Purdue President Mitch Daniels' salary tops $900,000 for first time as trustees have nothing but praise for him;

Purdue officials have nothing but praise for the job president Mitch Daniels is doing.

WEST LAFAYETTE — Purdue trustees had nothing but praise for president Mitch Daniels, rating his performance as even better than they expected and giving him his biggest salary in his seven years on the West Lafayette campus.

For 2019, Daniels made $902,207, including base pay, an at-risk portion of his salary and a $250,000 retention bonus that was part of a five-year contract extension that runs through 2020, based on numbers approved Friday morning by Purdue’s trustees.

That was an 8.6 percent increase, once an escalating retention bonus is factored in, from the $830,000 the trustees gave Daniels in the previous year. With retention bonuses taken out, Daniels’ salary was up 3.5 percent, or $22,208.

Daniels’ contract, since he arrived at Purdue, has included a portion of his salary tied to specific metrics in four broad categories: student affordability; student success, including graduation and retention rates; fundraising; and research productivity and reputation.

On top of a $430,500 base salary, Daniels’ contract puts another $215,250 – or half his base pay – on the line, based on his performance.

In 2018, trustees said Daniels hit 100 percent of his at-risk pay goals. In 2019, that went to 103 percent, for a total of $221,707 in the at-risk portion of his pay.

According to his contract, trustees may give Daniels more than 100 percent of the at-risk pay – up to 130 percent – for out-performing goals. He also could get none of the at-risk pay and get only the base pay, according to the terms of his contract.

According to presidents’ salaries for 2018, compiled in July by the Chronicle of Higher Education, Daniels’ total compensation ranked fourth among Big Ten presidents, behind those at Penn State, Northwestern and Ohio State.

Trustee Tom Spurgeon cited increases in fundraising, including a growing number of individual donors and an Ever True campaign that raised $2.5 billion, 25 percent more than the $2.019 billion goal. He also mentioned Purdue’s continued tuition freeze and advances in programs that have students getting degrees in shorter times.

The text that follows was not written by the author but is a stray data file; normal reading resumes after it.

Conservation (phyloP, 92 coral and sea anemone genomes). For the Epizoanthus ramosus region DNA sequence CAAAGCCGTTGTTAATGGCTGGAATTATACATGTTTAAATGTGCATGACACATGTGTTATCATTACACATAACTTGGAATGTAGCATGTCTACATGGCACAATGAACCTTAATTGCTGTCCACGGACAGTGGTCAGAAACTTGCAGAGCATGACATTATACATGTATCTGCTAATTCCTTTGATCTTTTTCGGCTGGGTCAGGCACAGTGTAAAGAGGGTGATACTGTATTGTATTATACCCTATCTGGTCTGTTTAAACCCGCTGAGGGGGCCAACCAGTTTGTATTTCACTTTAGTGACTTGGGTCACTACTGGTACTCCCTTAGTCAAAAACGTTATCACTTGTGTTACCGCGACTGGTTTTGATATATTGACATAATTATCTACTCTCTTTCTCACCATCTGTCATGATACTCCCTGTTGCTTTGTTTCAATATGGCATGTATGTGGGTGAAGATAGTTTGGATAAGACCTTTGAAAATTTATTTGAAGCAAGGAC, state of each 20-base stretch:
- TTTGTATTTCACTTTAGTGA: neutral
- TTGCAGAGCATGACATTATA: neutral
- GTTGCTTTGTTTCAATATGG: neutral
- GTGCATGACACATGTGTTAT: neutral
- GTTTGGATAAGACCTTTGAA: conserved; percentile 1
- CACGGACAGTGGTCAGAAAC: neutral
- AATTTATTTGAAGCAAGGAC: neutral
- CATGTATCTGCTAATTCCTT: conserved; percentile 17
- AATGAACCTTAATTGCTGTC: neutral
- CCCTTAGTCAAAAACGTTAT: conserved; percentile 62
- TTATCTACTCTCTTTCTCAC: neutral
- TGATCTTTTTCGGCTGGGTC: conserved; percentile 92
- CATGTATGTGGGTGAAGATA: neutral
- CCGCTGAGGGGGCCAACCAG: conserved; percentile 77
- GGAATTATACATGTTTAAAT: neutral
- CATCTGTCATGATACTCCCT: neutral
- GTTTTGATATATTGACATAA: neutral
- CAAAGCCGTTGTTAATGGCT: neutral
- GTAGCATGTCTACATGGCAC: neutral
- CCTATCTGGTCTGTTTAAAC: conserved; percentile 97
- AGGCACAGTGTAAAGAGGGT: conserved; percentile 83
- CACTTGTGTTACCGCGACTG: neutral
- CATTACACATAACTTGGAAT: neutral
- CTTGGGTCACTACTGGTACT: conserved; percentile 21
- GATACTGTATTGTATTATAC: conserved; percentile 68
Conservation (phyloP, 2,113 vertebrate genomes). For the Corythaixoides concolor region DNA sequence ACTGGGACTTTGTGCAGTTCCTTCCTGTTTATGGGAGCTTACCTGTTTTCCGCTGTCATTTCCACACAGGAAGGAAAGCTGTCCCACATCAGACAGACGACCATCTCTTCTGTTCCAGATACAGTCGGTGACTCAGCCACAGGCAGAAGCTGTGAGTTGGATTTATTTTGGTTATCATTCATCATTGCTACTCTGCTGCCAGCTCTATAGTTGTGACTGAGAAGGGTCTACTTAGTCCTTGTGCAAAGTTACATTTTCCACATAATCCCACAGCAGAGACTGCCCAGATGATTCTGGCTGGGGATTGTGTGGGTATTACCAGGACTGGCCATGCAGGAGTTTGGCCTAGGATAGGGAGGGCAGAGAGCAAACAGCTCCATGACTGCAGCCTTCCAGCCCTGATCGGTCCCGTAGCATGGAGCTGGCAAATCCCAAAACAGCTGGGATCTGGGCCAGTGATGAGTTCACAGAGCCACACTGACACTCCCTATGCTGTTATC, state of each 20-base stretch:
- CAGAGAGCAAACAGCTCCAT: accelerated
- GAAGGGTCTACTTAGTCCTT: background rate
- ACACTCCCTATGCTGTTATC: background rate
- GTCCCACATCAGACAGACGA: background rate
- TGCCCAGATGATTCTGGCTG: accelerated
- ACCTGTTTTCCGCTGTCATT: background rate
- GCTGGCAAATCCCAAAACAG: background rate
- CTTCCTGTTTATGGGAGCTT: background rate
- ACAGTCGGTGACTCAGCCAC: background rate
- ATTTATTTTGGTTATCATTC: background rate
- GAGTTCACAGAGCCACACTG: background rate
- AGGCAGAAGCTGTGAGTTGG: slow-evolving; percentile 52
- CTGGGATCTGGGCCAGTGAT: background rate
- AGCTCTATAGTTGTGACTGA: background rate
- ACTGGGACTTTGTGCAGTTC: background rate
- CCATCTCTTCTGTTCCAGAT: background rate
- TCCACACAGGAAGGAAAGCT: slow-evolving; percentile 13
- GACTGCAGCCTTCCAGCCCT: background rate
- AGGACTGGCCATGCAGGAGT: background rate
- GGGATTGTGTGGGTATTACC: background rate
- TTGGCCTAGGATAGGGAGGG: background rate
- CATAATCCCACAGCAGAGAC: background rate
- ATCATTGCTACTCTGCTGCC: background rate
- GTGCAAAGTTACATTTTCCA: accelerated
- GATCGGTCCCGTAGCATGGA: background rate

Trustee Mike Berghoff said the at-risk system, something Daniels asked to put into his contract, has worked by giving Daniels and the university goals “that were ramped up every year.”

“I think one of the things you can’t measure is the effectiveness of him as a leader and people believing in him as a leader,” said Noah Scott, a Purdue student and trustee. “He’s viewed as a celebrity by students and alumni. … People believe in him as a leader, and people are going to succeed because they believe he’s advocating on their behalf and do the right thing when it comes down to it.”

For his first two, full fiscal years, Daniels was guaranteed $420,000, with $126,000 – or 30 percent of his base pay – in what Purdue called “at-risk” pay.

In 2015, the trustees gave Daniels a raise when they extended his contract through June 2020. He continued to be guaranteed $420,000, but the at-risk portion grew to $210,000, or 50 percent of his base salary. The trustees also built in a retention bonus, starting at $100,000 in 2016 and increased by $50,000 each year he stays as president. He will be in line to get a $250,000 retention bonus in 2019 and $300,000 in 2020.

For 2019, trustees gave Daniels a raise to $430,500 in his base pay.

After 2020, Daniels will move to a year-to-year contract, approved in April 2018, that would pay him up the same terms as in the final year of his current contract.

Dave Bangert writes for the Journal and Courier, Lafayette.

This Week's Circulars

Recommended for you